Never knowingly undersolved.

Independent 7762/Klingsor

Posted by John on September 1st, 2011


The usual (although he is a fairly new contributor) good crossword from Klingsor. There is a nice range of clue-types and some of them are very clever.

Maybe there is some Nina here but although as soon as I looked at the completed grid I saw ‘Bad’ and ‘Rem’ straddling some across answers, I suspect there is nothing in this.

1 REVERB — (breve r{ecording})rev. — a nice &lit. I think because this seems quite a good way to define reverb
9 OUGHT — I’m not quite sure here: it seems to be {r}ough t, where ‘can be hard’ is ‘rough’, but quite apart from the possible dodginess of the syntax, does ‘rough’ really equal ‘can be hard’?
10 ROTATORY — A Tory with Rot coming first
12 NURTURE — (turn)* Ure
13 MONITOR — 2 defs, although some might say that a monitor is not part of a PC but an adjunct to it
14 CON G{aol} A
16 NOSTALGIA — (a lost ag{e} {pi}ni{ng})* — another good &lit.
18 {w}I{n}N{i}N{g} KEEPER — def ‘He should look after draughts’
21 REMIT — (timer)rev.
22 UN(A WAR)E — ‘boxing’ indicates the act of surrounding
24 A M(PO{t})ULE
26 BELGRADE — (Beadle)* around g{ross}
27 LOG I{ndustry} C
28 murAL COVEring
2 ELGAR — (leg)* a r
3 ENTOURAGE — encourage (= egg on) with c replaced by {toas}t
4 BURGEON — (grub)rev. (one)*
5 ARTEMIS — (I met)rev. in ars
6 J {g}ET ON
8 CONNECTICUT — Stamford USA is in Connecticut, connect = bridge, I, cut = give up (?? not sure here)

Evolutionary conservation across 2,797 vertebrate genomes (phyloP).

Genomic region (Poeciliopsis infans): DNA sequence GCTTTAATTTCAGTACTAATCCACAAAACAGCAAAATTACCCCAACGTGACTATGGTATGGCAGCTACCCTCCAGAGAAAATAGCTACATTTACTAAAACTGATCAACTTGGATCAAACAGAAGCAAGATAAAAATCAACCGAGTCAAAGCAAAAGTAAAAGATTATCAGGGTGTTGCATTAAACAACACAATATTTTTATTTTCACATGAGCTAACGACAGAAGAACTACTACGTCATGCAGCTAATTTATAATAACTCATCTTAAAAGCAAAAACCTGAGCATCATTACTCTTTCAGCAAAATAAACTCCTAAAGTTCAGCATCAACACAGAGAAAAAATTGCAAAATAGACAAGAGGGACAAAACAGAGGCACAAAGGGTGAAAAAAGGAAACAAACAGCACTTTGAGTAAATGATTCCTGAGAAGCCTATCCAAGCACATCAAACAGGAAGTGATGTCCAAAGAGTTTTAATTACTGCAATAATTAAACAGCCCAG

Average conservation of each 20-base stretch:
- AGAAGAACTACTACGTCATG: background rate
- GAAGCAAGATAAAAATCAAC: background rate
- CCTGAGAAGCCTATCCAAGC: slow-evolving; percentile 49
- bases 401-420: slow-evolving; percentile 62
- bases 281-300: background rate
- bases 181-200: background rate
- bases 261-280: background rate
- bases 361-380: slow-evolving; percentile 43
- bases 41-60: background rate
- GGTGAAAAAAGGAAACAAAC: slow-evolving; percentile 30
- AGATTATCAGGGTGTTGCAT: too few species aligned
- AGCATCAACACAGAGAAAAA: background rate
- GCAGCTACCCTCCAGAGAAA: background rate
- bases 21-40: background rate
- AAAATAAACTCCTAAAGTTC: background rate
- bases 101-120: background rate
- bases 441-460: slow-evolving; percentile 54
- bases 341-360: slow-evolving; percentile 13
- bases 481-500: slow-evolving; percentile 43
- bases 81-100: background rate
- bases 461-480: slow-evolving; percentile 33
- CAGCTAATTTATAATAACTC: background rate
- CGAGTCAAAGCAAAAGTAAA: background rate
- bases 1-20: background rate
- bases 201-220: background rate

11 BREAK THE ICE — if you break ‘the ice’, in other words form an anagram of it, you can get ‘techie’
17 ACROPOLIS — a crop (silo)rev. — This always reminds me of Les Dawson — if you can do better than I did and find a YouTube clip of this then I recommend it — Later: try this
19 PEERAGE — a joke: a pee-rage is arguably a fight in the toilets and Ladies are examples of those in the peerage — very good
20 REAR-END — {ca}r (need a)* around R{olls} — rear-end as a verb
23 AG(GR)O
25 {f}UN GAG

7 Responses to “Independent 7762/Klingsor”

  1. flashling says:

    Is 9 (t)OUGH +T and 8d Cut as in cutting ones lossings and giving up?

  2. flashling says:

    lossings? losses! Klingsor as Alberecht has been around for a while methinks.

  3. Kathryn's Dad says:

    Thank you, John, especially for parsing several that I couldn’t. Anybody else find this hardish? NURTURE and AMPOULE were my best ones this morning.

    I think CONNECTICUT just about works, although ‘giving up’ is really ‘cutting out’. It’ll do for me.

  4. superkiwigirl says:

    Thanks for your blog, John, and for a very entertaining puzzle, Klingsor.

    I agree with flashling that it’s (t)OUGH + T in 9d, and that there’s no problem with CUT= “give up” in 8d (Chambers lists “to reject or renounce” for CUT as in “to cut one’s ties with one’s family which seems to fit the bill nicely I think).

    I loved some of the clues here today – PEERAGE is very clever, and so too is the misdirection in CONNECTICUT. BREAK THE ICE was another favorite, so too UNAWARE.

  5. Thomas99 says:

    I found 8d particularly hard, very crafty stuff – I was thinking of “cut and run” as a possible example of cut=give up. Superkiwigirl has a better one though – Chambers is usually the clincher.

  6. nmsindy says:

    This was an excellent puzzle from Klingsor. Quite hard but not spectacularly so, I thought. Some really great clueing – my favourites were DOSAGE, ELGAR, BURGEON, BREAK THE ICE and UNGAG. Many thanks for the great blog, John.

  7. Allan_C says:

    Excellent stuff from Klingsor, as usual. One expects some musical connections from him, with ELGAR the obvious one here, and more remotely REVERB and NOSTALGIA (a music, or at least CD, genre according to some). Last to go in, needing a word finder, was PEERAGE but a laugh out loud moment when I got it.

    Favourites? The aforesaid PEERAGE and the beautifully misdirected CONNECTICUT.

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